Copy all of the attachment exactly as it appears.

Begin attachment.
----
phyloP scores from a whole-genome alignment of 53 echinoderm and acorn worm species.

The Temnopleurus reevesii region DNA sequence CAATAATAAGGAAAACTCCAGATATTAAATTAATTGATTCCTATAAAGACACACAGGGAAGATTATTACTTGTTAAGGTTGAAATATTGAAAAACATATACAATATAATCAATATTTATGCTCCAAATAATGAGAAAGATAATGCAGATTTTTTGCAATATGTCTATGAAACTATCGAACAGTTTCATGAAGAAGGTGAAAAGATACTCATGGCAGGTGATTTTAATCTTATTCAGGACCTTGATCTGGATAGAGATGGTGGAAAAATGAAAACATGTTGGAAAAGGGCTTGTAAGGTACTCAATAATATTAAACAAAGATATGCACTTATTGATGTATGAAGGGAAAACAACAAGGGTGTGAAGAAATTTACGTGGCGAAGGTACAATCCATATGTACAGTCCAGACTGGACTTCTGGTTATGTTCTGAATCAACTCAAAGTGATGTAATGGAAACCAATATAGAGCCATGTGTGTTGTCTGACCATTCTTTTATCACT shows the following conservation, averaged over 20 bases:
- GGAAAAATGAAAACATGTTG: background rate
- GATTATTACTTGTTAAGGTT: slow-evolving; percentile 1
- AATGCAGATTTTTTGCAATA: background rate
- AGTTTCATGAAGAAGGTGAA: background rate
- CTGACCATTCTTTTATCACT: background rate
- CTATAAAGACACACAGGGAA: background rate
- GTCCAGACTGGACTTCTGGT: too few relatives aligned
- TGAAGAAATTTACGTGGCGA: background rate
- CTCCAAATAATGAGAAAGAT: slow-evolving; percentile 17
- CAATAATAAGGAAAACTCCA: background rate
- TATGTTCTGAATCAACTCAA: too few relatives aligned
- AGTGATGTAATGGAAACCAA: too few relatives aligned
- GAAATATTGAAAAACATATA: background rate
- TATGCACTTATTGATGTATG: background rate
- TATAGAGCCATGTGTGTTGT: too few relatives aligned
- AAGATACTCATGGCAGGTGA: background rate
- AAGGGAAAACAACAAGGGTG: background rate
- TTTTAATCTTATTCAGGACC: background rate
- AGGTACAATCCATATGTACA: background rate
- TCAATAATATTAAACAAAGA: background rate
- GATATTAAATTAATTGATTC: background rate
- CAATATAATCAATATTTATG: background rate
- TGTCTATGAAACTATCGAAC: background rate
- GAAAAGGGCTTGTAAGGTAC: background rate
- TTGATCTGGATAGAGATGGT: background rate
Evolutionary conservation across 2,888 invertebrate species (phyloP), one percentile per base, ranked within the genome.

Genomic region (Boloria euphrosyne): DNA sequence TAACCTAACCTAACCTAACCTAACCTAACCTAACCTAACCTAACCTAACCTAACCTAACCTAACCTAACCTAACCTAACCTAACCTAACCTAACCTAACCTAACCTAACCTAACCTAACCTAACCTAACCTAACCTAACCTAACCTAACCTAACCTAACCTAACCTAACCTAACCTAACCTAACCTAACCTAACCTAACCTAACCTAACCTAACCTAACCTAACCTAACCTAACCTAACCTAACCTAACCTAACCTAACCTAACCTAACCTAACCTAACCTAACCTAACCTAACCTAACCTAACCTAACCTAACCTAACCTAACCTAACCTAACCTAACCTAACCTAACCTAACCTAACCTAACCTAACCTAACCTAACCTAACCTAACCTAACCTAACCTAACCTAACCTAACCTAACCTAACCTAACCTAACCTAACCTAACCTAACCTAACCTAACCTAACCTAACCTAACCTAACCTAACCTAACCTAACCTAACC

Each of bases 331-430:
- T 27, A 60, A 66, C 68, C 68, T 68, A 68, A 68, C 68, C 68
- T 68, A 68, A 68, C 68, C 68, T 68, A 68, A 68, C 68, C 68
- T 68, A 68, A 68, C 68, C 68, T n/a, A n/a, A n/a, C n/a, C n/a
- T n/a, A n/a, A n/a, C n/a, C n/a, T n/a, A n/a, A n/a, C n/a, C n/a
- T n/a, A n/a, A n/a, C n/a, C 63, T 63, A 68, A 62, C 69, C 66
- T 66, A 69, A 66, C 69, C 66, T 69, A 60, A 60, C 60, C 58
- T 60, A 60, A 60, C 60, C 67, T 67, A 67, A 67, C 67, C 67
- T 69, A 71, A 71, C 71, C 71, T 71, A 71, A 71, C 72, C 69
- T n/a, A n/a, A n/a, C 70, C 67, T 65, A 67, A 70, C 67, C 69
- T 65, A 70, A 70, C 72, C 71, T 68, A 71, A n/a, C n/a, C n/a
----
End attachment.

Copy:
phyloP scores from a whole-genome alignment of 53 echinoderm and acorn worm species.

The Temnopleurus reevesii region DNA sequence CAATAATAAGGAAAACTCCAGATATTAAATTAATTGATTCCTATAAAGACACACAGGGAAGATTATTACTTGTTAAGGTTGAAATATTGAAAAACATATACAATATAATCAATATTTATGCTCCAAATAATGAGAAAGATAATGCAGATTTTTTGCAATATGTCTATGAAACTATCGAACAGTTTCATGAAGAAGGTGAAAAGATACTCATGGCAGGTGATTTTAATCTTATTCAGGACCTTGATCTGGATAGAGATGGTGGAAAAATGAAAACATGTTGGAAAAGGGCTTGTAAGGTACTCAATAATATTAAACAAAGATATGCACTTATTGATGTATGAAGGGAAAACAACAAGGGTGTGAAGAAATTTACGTGGCGAAGGTACAATCCATATGTACAGTCCAGACTGGACTTCTGGTTATGTTCTGAATCAACTCAAAGTGATGTAATGGAAACCAATATAGAGCCATGTGTGTTGTCTGACCATTCTTTTATCACT shows the following conservation, averaged over 20 bases:
- GGAAAAATGAAAACATGTTG: background rate
- GATTATTACTTGTTAAGGTT: slow-evolving; percentile 1
- AATGCAGATTTTTTGCAATA: background rate
- AGTTTCATGAAGAAGGTGAA: background rate
- CTGACCATTCTTTTATCACT: background rate
- CTATAAAGACACACAGGGAA: background rate
- GTCCAGACTGGACTTCTGGT: too few relatives aligned
- TGAAGAAATTTACGTGGCGA: background rate
- CTCCAAATAATGAGAAAGAT: slow-evolving; percentile 17
- CAATAATAAGGAAAACTCCA: background rate
- TATGTTCTGAATCAACTCAA: too few relatives aligned
- AGTGATGTAATGGAAACCAA: too few relatives aligned
- GAAATATTGAAAAACATATA: background rate
- TATGCACTTATTGATGTATG: background rate
- TATAGAGCCATGTGTGTTGT: too few relatives aligned
- AAGATACTCATGGCAGGTGA: background rate
- AAGGGAAAACAACAAGGGTG: background rate
- TTTTAATCTTATTCAGGACC: background rate
- AGGTACAATCCATATGTACA: background rate
- TCAATAATATTAAACAAAGA: background rate
- GATATTAAATTAATTGATTC: background rate
- CAATATAATCAATATTTATG: background rate
- TGTCTATGAAACTATCGAAC: background rate
- GAAAAGGGCTTGTAAGGTAC: background rate
- TTGATCTGGATAGAGATGGT: background rate
Evolutionary conservation across 2,888 invertebrate species (phyloP), one percentile per base, ranked within the genome.

Genomic region (Boloria euphrosyne): DNA sequence TAACCTAACCTAACCTAACCTAACCTAACCTAACCTAACCTAACCTAACCTAACCTAACCTAACCTAACCTAACCTAACCTAACCTAACCTAACCTAACCTAACCTAACCTAACCTAACCTAACCTAACCTAACCTAACCTAACCTAACCTAACCTAACCTAACCTAACCTAACCTAACCTAACCTAACCTAACCTAACCTAACCTAACCTAACCTAACCTAACCTAACCTAACCTAACCTAACCTAACCTAACCTAACCTAACCTAACCTAACCTAACCTAACCTAACCTAACCTAACCTAACCTAACCTAACCTAACCTAACCTAACCTAACCTAACCTAACCTAACCTAACCTAACCTAACCTAACCTAACCTAACCTAACCTAACCTAACCTAACCTAACCTAACCTAACCTAACCTAACCTAACCTAACCTAACCTAACCTAACCTAACCTAACCTAACCTAACCTAACCTAACCTAACCTAACCTAACCTAACC

Each of bases 331-430:
- T 27, A 60, A 66, C 68, C 68, T 68, A 68, A 68, C 68, C 68
- T 68, A 68, A 68, C 68, C 68, T 68, A 68, A 68, C 68, C 68
- T 68, A 68, A 68, C 68, C 68, T n/a, A n/a, A n/a, C n/a, C n/a
- T n/a, A n/a, A n/a, C n/a, C n/a, T n/a, A n/a, A n/a, C n/a, C n/a
- T n/a, A n/a, A n/a, C n/a, C 63, T 63, A 68, A 62, C 69, C 66
- T 66, A 69, A 66, C 69, C 66, T 69, A 60, A 60, C 60, C 58
- T 60, A 60, A 60, C 60, C 67, T 67, A 67, A 67, C 67, C 67
- T 69, A 71, A 71, C 71, C 71, T 71, A 71, A 71, C 72, C 69
- T n/a, A n/a, A n/a, C 70, C 67, T 65, A 67, A 70, C 67, C 69
- T 65, A 70, A 70, C 72, C 71, T 68, A 71, A n/a, C n/a, C n/a